An independent record label and self proclaimed fun loving Burger Records is inviting fans to throw shows all over the world. All you have to do is setup a show and Burger Records will promote it.
The only stipulation is…well there really isn’t any, except that it has to be fun and it has to involve music.
Fans without means to set up a show can instead throw a record listening party. In 2013, Burger records did 70+ shows. This year they’re on schedule to do even more – from China to Denver. The shows have gained Burger some nice exposure with fans.
They currently have over 34,000 Facebook fans, more than 20,000 Twitter followers and almost 18,000 on Instagram.
You can plan. You can strategize. But sometimes situations present themselves. And by rising to the occasion you can create a viral campaign without even trying.
Body Form received a comment on FaceBook from an apparently disappointed Richard Neil. Neil explained that he was angry because Body Form had been lying to him for years about what he calls…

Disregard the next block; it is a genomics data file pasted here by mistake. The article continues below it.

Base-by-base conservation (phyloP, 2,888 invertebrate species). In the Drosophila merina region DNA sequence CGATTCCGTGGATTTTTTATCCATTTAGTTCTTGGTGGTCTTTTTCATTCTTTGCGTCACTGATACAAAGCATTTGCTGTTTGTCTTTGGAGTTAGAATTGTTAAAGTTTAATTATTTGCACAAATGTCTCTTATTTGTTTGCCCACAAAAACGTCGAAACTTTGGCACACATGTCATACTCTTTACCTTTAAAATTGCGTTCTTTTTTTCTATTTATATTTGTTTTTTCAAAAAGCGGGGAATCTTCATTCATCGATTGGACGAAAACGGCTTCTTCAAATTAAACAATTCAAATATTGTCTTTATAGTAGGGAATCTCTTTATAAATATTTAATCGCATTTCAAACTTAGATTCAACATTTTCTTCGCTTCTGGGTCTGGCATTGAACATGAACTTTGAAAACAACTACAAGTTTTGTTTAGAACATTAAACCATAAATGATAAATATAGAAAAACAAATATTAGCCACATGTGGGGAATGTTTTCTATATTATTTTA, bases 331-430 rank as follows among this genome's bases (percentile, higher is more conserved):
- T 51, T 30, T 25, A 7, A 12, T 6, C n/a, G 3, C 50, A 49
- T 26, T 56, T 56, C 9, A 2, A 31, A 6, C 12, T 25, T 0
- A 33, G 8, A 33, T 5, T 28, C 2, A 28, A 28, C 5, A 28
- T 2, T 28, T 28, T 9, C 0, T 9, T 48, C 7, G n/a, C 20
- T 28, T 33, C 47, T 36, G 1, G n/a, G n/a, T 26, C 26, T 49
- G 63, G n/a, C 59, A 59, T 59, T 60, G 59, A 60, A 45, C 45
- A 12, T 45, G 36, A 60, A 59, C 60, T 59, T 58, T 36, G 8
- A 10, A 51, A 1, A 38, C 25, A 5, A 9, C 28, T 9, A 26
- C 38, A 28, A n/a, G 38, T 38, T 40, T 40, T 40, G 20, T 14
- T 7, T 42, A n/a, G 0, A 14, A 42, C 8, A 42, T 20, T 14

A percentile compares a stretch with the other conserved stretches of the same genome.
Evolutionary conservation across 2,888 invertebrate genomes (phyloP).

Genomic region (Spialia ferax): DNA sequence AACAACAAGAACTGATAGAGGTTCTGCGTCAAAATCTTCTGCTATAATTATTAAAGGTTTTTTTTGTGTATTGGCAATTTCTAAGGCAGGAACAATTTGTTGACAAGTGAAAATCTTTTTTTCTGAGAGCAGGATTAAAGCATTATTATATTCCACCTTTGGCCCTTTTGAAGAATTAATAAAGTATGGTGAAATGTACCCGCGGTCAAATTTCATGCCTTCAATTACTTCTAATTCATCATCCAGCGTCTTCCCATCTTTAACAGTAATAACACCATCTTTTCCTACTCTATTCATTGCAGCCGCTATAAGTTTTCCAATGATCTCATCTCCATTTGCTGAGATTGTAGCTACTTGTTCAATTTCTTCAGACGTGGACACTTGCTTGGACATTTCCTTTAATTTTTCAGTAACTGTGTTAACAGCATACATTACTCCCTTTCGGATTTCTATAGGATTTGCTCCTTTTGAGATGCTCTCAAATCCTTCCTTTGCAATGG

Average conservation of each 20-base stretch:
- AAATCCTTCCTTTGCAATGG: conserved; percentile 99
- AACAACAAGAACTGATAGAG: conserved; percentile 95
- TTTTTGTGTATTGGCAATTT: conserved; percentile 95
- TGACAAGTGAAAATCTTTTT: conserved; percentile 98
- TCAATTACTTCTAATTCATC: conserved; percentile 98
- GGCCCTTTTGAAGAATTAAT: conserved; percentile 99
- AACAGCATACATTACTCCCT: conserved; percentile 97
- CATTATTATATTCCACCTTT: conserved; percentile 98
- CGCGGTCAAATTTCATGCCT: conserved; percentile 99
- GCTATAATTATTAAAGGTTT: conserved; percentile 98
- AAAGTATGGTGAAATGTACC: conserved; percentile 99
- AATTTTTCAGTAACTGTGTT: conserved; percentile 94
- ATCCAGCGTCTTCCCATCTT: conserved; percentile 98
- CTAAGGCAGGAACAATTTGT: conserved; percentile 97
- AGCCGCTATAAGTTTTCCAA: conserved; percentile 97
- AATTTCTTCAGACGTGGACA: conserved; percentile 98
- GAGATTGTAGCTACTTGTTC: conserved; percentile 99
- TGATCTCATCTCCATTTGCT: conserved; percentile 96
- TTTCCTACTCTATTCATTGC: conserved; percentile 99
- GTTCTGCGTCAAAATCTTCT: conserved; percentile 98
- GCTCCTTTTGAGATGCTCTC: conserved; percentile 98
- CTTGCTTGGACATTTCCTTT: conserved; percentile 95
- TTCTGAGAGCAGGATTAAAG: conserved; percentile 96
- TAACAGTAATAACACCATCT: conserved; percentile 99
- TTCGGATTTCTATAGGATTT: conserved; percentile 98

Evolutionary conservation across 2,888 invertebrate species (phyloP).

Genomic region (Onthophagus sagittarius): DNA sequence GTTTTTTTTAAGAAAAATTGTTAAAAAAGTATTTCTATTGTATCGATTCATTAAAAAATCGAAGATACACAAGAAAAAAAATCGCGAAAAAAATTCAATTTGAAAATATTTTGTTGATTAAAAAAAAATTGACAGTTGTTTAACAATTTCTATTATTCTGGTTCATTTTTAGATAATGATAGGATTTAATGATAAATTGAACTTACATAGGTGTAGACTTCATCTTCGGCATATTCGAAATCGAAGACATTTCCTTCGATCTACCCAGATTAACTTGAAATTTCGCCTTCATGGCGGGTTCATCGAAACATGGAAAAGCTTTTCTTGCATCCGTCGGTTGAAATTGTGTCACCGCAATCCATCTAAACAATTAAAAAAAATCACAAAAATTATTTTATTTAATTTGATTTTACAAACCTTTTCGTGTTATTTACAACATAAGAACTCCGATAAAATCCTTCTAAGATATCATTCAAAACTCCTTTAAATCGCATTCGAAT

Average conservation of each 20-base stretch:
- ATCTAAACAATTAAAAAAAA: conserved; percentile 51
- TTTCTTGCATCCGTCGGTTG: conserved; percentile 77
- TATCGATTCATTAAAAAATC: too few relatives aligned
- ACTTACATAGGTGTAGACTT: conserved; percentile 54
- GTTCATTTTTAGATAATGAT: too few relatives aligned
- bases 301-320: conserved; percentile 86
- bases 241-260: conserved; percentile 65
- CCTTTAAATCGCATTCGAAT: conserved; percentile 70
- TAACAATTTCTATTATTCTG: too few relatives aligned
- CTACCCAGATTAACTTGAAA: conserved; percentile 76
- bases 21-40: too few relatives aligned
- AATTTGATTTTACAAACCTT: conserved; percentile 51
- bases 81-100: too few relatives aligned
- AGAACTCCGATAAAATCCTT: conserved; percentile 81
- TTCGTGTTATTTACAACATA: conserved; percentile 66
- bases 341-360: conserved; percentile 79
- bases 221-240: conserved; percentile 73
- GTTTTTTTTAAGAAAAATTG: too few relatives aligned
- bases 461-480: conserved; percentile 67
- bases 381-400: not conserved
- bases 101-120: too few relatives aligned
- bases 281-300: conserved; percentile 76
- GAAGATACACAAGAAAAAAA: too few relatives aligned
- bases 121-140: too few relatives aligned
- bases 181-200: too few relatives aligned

“that wonderful time of the month that the female gets to enjoy so many things like bike riding, rollercoasters, dancing, parachuting, blue water’ and wings.”
Of course Richard was joking (kinda), but the comment got lots of attention. Body Form decided to rise to the occasion by releasing a video response to the comment.
The video has seen more than 5 million views. Neil’s comment has more than 104,000 likes and almost 5,000 replies.
Small marketing and film agency Sensu was tasked with promoting recording artist Ben Howard’s next music video. But since Ben is no Bieber, Sensu had their work cut out for them.